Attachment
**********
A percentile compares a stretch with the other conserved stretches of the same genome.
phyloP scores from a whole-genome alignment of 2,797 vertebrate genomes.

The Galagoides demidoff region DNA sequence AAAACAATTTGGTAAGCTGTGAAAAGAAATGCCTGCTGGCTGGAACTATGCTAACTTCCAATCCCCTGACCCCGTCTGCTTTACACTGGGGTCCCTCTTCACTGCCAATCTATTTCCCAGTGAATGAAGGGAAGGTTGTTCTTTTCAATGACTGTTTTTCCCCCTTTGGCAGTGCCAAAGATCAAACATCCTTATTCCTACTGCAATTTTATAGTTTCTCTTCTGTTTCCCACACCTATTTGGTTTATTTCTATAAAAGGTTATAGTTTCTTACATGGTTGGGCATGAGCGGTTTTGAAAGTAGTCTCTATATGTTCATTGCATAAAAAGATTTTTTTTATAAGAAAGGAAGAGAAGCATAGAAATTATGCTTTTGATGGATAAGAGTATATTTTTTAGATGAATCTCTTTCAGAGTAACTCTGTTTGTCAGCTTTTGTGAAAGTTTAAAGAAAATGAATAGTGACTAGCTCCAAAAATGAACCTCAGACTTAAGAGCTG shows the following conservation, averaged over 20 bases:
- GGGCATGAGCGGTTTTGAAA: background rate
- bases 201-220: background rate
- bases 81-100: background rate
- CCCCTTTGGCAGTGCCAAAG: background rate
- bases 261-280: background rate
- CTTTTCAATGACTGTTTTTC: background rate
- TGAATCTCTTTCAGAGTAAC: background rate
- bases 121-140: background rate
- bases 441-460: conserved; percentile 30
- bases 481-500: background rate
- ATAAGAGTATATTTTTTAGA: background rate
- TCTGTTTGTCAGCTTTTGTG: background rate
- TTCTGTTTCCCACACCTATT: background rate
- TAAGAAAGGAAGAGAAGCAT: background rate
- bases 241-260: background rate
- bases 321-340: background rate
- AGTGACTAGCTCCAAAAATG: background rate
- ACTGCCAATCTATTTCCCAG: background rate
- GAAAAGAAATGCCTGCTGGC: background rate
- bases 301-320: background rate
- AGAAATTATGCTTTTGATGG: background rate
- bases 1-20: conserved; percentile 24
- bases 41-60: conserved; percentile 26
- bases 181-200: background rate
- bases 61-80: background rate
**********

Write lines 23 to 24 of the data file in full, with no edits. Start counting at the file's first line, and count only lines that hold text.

- bases 301-320: background rate
- AGAAATTATGCTTTTGATGG: background rate